Are you the cautious type of punter? If you are, then PPM's expert Mick Collins has some sensible advice to help you cash in on your conservatism.

Multiple betting in a single race. How many punters just never think about it? Heaps, I can tell you. And this is a pity.

For a lot of punters "going multiple" could be just what they need to turn loss into profit, or at the very least send them home even on the day. What I am talking about, really is insurance betting.

Firstly, let's discuss the problem. It's a fact that old habits die hard. Most punters have picked out just the one horse in a race all their life and they're not about to change, whether they're winning or losing during that lifetime (probably losing!). Australians still have their few dollars each-way on the TAB despite the fact that the place divvy might not be enough to cover the straight out investment, should their horse run 2nd or 3rd.

They just don't think about 'covering' their bet in some way. They ignore the opportunity to take out a bit of insurance by backing more than one runner. Even the simple thing of backing in the ratio of one unit win and three (or four) units a place is beyond them. A punter betting in the ratio of one to three would still show some profit if his horse ran 2nd or 3rd and paid as low as 70 cents for 50 cents.

'Pairing' is a form of betting insurance which should appeal to punters who up to now wouldn't give a second thought to backing more than one runner in a race. It can be a really solid form of punting approach for TAB punters who can find one 'strong' selection and then choose a likely danger for the insurance side of things.

The inner strength of the method is that you don't have to confine yourself to one racetrack. You can work on any TAB meetings. Initially, pairing was created for backing two horses in different races with one of them acting as the 'saver' component of the bet. But it also can be operated on several races.

Here's an example: You decide that Horse A at 2-1 is the bet of the day. This is the horse about which you are really confident. Let's say that Horse A is racing in Sydney. Horse B at 3-1 is another Sydney runner who appeals to you as a winner. In Melbourne, Horse C catches your eye at 4-1.

What you do is take Horses B and C as the insurance bets, and go for the big win on your best bet, Horse A. Let's suppose you have $10 to invest. Firstly, you put aside the 'insurance money'. This is, according to the prices of Horses B and C, $2.50 on Horse B (the 3-1 chance) and $2 on Horse C (the 4-1 chance). All you do is add one to each price and divide into 10.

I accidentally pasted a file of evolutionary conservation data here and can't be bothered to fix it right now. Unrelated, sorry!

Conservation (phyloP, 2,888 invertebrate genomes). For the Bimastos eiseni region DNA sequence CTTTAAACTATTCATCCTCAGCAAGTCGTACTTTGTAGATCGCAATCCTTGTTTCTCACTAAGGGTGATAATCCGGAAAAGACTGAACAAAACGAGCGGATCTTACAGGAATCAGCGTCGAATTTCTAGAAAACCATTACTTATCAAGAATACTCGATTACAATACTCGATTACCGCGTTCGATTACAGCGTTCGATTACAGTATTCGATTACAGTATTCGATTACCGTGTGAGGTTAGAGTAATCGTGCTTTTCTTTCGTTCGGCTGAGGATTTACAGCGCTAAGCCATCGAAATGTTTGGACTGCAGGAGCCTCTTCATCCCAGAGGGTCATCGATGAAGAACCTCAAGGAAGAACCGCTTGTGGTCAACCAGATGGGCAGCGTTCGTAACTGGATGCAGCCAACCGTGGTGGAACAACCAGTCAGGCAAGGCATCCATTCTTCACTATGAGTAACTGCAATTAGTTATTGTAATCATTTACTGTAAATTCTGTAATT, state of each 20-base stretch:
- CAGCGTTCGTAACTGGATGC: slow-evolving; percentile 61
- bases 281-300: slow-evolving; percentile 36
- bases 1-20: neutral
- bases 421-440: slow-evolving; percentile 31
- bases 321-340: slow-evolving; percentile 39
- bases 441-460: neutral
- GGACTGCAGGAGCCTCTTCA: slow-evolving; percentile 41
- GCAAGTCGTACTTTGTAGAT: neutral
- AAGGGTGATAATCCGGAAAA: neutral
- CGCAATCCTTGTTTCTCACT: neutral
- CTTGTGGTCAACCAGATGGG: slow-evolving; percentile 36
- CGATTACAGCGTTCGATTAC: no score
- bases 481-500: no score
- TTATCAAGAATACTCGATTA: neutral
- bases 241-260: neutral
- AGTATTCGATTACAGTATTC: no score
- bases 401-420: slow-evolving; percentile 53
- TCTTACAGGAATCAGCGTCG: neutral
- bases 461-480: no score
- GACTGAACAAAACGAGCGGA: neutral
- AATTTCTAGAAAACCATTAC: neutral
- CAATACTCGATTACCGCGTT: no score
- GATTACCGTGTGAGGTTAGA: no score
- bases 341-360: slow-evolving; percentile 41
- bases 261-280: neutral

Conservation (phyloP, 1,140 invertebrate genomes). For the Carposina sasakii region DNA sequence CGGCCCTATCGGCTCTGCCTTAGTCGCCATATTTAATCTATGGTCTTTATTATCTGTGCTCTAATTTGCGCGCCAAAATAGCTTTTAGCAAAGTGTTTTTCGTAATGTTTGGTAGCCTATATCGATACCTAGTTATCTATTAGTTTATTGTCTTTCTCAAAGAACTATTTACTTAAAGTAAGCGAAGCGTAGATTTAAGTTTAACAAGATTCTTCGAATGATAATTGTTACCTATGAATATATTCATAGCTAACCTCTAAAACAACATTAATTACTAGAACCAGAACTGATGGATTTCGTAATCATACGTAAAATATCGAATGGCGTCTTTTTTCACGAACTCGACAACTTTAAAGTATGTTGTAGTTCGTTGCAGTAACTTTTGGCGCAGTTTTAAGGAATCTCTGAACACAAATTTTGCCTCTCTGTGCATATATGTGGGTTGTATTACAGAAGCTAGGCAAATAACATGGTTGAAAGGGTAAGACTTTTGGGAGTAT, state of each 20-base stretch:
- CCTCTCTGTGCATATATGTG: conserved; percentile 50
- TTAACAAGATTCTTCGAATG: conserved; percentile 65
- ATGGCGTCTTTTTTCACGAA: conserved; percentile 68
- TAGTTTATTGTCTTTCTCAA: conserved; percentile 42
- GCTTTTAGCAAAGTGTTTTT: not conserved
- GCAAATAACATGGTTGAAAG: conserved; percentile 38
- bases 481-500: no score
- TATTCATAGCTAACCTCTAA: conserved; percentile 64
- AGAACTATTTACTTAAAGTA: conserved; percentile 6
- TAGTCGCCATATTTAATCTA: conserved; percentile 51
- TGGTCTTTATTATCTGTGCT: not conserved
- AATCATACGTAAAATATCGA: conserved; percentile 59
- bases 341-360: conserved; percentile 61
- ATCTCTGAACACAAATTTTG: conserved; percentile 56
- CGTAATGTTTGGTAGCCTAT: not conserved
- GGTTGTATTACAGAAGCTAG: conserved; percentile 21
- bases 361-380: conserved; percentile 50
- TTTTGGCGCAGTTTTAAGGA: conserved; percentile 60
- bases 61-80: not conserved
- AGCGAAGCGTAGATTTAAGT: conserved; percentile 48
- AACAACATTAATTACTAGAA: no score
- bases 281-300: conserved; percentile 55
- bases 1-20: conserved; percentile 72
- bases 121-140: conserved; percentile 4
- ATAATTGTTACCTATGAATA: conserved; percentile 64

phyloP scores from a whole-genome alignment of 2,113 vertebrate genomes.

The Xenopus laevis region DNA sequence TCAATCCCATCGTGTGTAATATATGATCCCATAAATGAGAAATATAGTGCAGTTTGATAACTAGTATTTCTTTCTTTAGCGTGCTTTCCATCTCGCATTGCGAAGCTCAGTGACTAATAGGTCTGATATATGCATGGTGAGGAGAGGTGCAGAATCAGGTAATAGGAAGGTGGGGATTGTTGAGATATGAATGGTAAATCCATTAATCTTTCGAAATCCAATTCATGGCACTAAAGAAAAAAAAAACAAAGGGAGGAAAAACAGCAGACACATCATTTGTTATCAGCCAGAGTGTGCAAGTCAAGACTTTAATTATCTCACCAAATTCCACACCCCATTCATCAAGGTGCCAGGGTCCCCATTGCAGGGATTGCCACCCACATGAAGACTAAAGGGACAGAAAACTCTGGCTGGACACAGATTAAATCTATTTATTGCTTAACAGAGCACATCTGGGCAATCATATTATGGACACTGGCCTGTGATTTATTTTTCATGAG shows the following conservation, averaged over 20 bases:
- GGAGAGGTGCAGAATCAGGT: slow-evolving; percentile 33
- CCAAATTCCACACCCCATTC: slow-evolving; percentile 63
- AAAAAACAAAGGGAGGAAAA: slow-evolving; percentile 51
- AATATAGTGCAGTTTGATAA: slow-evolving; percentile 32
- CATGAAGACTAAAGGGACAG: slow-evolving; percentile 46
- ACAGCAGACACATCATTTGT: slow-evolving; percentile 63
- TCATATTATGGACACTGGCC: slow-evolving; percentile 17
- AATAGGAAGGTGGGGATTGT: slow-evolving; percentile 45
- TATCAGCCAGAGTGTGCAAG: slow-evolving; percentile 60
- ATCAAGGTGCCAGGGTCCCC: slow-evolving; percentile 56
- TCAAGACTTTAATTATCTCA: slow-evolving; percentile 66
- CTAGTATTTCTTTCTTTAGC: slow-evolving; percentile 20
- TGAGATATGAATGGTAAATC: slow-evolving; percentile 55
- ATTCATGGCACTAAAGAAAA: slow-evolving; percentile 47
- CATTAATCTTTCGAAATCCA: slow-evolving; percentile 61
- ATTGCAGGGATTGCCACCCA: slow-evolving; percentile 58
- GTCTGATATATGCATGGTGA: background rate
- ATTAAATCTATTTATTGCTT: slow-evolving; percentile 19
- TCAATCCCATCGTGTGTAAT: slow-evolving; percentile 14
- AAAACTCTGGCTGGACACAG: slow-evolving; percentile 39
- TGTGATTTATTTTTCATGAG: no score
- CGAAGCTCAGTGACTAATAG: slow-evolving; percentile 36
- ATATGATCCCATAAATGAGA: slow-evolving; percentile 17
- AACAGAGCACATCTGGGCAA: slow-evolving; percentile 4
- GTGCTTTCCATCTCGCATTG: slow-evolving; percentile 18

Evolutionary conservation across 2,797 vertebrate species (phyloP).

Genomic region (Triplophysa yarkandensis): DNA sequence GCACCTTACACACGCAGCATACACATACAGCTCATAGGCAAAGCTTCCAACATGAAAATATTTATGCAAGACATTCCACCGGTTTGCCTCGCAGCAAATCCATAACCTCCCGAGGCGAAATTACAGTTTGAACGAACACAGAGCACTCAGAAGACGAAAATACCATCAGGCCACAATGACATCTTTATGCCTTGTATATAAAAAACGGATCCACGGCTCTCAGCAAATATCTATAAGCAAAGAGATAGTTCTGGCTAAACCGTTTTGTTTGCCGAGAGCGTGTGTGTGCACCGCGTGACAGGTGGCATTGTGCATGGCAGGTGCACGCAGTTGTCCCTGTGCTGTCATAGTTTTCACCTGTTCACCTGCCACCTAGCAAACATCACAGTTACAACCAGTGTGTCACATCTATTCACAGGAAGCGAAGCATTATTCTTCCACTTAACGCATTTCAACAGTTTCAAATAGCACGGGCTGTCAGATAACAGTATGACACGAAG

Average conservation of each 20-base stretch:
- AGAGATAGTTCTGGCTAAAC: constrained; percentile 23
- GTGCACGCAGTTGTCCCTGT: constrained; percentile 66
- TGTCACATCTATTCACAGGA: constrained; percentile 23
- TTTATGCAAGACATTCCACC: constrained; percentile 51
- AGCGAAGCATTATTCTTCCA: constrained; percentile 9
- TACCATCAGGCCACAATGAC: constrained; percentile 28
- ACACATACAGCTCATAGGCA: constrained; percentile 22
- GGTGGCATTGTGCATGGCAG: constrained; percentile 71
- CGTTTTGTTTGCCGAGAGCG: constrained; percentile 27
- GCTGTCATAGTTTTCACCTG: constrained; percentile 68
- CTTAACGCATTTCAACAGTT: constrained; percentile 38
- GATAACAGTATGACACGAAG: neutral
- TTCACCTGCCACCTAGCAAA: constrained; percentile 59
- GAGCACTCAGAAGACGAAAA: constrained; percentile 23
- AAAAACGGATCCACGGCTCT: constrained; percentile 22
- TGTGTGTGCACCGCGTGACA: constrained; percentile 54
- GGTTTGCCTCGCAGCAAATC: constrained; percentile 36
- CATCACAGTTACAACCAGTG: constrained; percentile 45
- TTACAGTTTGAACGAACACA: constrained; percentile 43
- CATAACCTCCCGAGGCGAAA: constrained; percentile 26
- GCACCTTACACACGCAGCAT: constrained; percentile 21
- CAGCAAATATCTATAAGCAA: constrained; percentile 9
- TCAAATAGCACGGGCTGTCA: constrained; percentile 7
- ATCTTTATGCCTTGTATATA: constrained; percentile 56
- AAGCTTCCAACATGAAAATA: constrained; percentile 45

You now have $5.50 left, which you will bet on Horse A at 2-1. Now, there are several possible results. If all three horses lose-well, you've blown $10! But let's look on the bright side.

If Horse A wins at 2-1 and the other two horses lose, then you collect $16.50 for a clear profit of $6.50. If your best bet Horse A loses, and Horse B loses, but Horse C wins then your bet is squared, because you'll have a $10 return from your $2 bet on the 4-1 shot.

Should Horse B be the only winner, you'll get back $10 for a break even on the transaction. But then again, what if Horse B and Horse C won for you with Horse A losing? In this case you'd collect $20 for a profit of $10 (100 per cent on your stake!). Should Horse A and one of the insurance horses win you'd get back $26.50, a profit of $16.50. If all three happened to win, your return would be $36.50 for a profit of $26.50.

The only way you can get beaten is for all three horses to lose. So what you have is a multiple bet with a difference. Unlike a multiple bet on a single race, with this approach you have the chance of scoring on all bets.

A well-known professional friend of mine has worked on pairings like this for years. He started off in the 1950s taking two specials in Melbourne and two in Sydney. He was then investing 60 pounds a week. He backed these specials to return 60 pounds, including his stake.

What he did was add one to the price of each runner and divide into 60 to decide how much to place on each horse. If the figures didn't work out, he'd drop one horse and concentrate on three.

"I must say I haven't had many losing days," he told me recently. "I invariably managed one winner from the four and, of course, that was enough to enable me to come out smiling, with all monies saved.

"I can't remember a long losing run. I suppose I've been lucky in that respect, but I always made sure I chose wisely. I never tried to buck the odds. If I wasn't sure, I'd miss the meeting. I still do."

My recommendation is that this 'pairing' form of insurance staking should be adopted by those punters who like a few bets a day and who are willing to achieve modest but steady profits through wise selection.

By Mick Collins